Last summer I took a short trip to Guatemala. One of the highlights was a shopping trip to the market at Chichicastenango. I ended up buying an array of woven items. This36" by 30" cloth was one of my favorite acquisitions:
I bought some polar fleece to use for the bottom layer of the mat. The name given to this shade of blue was "parakeet". That was the deciding factor in my final selection. I used run-of-the-mill polyester quilt batting for the middle layer.
The batting should be on the bottom. The middle layer is the polar fleece. The top layer is the featured fabric, wrong side up.
I sewed around the perimeter of the three layers using ten stitches to the inch. Leave an opening six or so inches long to turn the mat right side out. It was important to have the featured fabric on top in order to keep an eye on the selvedge, which was irregular as many handwoven fabrics are.
Turn the mat right side out. Whip stitch the opening closed. Topstitch around the edges of the mat leaving an inch and a half border. Then I sewed across the mat creating channel. The quilting is done to prevent the batting from shifting.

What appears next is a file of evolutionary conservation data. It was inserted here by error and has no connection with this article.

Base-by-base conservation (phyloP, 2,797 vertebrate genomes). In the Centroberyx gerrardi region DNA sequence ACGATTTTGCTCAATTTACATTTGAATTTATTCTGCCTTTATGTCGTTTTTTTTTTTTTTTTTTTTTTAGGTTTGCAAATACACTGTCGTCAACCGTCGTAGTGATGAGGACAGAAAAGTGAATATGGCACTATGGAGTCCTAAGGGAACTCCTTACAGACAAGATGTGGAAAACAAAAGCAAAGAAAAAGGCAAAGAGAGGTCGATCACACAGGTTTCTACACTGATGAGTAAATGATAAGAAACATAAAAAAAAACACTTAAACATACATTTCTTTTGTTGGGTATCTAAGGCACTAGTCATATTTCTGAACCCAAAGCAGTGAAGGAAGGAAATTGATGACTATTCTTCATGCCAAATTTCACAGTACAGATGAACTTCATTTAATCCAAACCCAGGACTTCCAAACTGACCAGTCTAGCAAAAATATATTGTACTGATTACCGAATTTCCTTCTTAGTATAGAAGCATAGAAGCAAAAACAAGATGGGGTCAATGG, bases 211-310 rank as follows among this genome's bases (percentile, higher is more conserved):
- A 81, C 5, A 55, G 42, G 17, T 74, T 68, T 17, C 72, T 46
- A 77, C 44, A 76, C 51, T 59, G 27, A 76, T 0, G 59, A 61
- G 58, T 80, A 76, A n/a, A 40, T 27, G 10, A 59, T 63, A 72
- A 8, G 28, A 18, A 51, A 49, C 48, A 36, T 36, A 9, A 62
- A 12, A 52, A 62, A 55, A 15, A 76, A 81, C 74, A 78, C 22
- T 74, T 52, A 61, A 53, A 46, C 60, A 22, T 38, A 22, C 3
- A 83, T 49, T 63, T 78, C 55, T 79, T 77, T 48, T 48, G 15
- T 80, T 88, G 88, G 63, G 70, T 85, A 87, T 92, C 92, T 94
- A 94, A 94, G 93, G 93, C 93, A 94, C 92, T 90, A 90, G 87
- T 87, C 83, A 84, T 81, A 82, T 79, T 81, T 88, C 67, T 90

There should be quite a few loose threads. Let's deal with them properly. Pictured above are the loose threads. On the right, the threads have been tugged so they are both on the back. Knot the threads.
Thread a needle with the hanging threads and run it between the layers of fabric. Trim the threads and give the fabric a tug so the ends are buried in the layers of the mat. Repeat about a dozen times and you will be rewarded with a project with no loose ends. I am always surprised when I watch sewing segments on TV and see the crafter snip the threads and leave ugly little ends exposed all over the place.
Here is the completed project. My favorite little model was unavailable, so I used this vintage baby doll. I love her, but the rest of my family describe her as being, well... a little creepy. But I'm happy with the mat.